While quality upgrading is always viewed positively in both policy and academic circles, little is known about the macro implications for countries of specialising in high-end varieties. This column presents evidence that high-end variety exporters are less sensitive to trade costs. This implies a greater geographic diversification of exports, which compensates for their higher sensitivity to demand shocks and smoothes aggregate volatility. It also increases export growth when business opportunities arise in distant markets.
Fixed and sunk costs are widely accepted as important determinants of export behaviour. This column argues that such costs may be shared by agglomerated collections of firms, and presents evidence of agglomeration’s effects on exporting in China. Agglomeration is more effective in low-tech sectors and land-locked areas. Surprisingly, the effect of agglomeration is different for indigenous and foreign firms.
During the recent turmoil in the Eurozone, little attention has been paid to one of the euro’s founding objectives – price convergence. This column argues that the euro has in fact been very successful in this regard. In a study of the pricing behaviour of Apple, IKEA, H&M, and Zara, the authors find that price dispersion is 30–50% lower for countries in a currency union than for those with a fixed exchange rate.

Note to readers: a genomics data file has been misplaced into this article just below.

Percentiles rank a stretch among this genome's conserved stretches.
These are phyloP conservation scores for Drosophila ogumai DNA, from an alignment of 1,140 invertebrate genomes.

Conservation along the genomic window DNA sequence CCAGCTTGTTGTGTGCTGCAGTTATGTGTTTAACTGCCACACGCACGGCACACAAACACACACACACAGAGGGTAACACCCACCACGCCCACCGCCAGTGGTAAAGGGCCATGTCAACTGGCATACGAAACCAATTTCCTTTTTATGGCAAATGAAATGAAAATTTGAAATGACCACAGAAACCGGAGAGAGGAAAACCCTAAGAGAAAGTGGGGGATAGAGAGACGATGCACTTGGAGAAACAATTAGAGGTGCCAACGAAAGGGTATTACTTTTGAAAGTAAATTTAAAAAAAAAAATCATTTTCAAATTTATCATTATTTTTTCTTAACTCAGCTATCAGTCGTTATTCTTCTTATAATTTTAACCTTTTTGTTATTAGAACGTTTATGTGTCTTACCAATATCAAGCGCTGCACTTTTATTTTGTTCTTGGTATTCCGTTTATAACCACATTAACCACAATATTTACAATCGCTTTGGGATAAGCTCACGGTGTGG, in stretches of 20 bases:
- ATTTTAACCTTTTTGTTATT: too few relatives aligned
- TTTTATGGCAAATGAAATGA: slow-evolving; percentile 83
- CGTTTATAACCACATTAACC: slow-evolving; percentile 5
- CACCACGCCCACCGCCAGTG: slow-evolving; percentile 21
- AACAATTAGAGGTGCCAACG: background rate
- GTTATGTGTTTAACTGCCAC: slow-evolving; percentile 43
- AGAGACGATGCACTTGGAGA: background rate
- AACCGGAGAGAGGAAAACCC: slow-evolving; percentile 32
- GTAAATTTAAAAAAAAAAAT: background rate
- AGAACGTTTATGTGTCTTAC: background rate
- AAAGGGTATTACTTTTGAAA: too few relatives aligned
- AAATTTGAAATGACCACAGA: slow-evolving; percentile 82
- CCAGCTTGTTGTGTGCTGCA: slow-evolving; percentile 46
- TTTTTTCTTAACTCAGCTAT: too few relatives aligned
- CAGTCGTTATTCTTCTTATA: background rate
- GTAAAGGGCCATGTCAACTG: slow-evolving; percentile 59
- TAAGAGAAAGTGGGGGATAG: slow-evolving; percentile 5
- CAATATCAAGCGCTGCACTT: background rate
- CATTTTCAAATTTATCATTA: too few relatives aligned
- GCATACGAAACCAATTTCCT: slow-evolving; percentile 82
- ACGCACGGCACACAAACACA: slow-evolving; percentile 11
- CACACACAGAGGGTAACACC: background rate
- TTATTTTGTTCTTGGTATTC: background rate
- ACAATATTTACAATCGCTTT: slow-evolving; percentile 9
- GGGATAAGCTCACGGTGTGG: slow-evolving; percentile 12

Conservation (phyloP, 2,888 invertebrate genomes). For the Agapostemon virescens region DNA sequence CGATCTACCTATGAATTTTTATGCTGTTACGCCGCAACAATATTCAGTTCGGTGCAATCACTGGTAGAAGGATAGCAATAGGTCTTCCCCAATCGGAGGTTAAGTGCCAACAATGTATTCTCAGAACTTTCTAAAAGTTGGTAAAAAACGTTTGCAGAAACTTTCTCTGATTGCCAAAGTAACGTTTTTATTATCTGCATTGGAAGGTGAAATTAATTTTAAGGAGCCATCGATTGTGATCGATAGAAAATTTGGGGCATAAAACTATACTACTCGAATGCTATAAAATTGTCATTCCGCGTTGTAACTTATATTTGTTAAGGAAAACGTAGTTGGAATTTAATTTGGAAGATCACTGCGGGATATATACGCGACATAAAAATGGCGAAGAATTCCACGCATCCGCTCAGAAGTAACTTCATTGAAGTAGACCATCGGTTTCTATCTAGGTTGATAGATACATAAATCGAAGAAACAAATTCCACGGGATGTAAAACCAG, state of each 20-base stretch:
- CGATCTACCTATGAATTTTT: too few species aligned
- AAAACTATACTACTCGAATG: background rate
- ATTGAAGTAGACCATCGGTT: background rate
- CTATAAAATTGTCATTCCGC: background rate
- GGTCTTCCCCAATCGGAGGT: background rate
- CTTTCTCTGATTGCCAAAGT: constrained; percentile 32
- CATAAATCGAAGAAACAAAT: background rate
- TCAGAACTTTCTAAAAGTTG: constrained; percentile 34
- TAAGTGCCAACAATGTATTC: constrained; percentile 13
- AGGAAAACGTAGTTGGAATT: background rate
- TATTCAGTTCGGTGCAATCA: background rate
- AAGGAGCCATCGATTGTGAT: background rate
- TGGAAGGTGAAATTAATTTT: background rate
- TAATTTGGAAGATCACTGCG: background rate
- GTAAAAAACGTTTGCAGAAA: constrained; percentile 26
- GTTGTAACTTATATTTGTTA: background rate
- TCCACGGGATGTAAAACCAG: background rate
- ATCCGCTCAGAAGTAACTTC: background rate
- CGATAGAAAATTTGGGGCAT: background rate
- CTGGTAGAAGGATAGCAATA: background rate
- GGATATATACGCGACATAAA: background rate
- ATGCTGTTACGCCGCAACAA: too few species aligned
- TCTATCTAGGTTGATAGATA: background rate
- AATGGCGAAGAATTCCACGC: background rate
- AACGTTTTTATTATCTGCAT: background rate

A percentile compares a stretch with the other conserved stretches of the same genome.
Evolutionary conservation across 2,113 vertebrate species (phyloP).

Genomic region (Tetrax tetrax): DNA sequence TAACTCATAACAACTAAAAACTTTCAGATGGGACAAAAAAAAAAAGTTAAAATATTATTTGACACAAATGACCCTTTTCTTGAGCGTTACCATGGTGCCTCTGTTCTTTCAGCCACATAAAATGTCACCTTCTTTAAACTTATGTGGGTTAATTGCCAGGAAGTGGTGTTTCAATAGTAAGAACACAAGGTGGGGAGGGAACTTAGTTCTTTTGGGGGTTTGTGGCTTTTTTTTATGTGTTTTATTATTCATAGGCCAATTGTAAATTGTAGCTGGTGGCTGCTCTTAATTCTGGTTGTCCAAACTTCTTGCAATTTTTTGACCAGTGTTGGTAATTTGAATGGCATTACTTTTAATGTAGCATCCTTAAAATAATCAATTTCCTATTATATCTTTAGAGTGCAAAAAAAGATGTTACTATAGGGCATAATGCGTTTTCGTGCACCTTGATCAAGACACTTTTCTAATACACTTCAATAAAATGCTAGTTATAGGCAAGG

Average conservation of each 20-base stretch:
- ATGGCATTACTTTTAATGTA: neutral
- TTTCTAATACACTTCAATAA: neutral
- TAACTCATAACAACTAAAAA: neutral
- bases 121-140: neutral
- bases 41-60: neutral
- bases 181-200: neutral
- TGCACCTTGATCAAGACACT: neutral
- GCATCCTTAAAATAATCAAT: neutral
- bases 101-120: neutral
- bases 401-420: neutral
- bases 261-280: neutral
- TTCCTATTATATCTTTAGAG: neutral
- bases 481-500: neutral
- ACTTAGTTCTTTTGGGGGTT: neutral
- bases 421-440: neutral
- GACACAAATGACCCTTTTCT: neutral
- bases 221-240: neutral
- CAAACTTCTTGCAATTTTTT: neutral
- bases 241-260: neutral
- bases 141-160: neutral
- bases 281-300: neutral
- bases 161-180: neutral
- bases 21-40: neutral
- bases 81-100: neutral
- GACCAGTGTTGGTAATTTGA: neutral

Two regional trade agreements are centre of attention in Ukraine: the Deep and Comprehensive Free Trade Agreement with the EU – that for the time being Ukraine has rejected – and the Eurasian Customs Union with Russia, that Ukraine has been invited (or pressured) to join. Rather than choosing between the two, Ukraine should focus on reducing policy frictions that negatively affect trade through processes that mobilise firms and industries on both sides of the border. The recent proposal by Ukraine to establish a joint commission among Ukraine, Russia and the EU to promote trade could be a step in this direction.
Preferential trade agreements have been proliferating since the 1990s. However, research that focuses on differences of design of such agreements is scarce. This column analyses whether this is the case by exploring the effect of depth of preferential trade agreements on trade flows. It concludes that deep agreements have larger trade flow effects than shallow ones.
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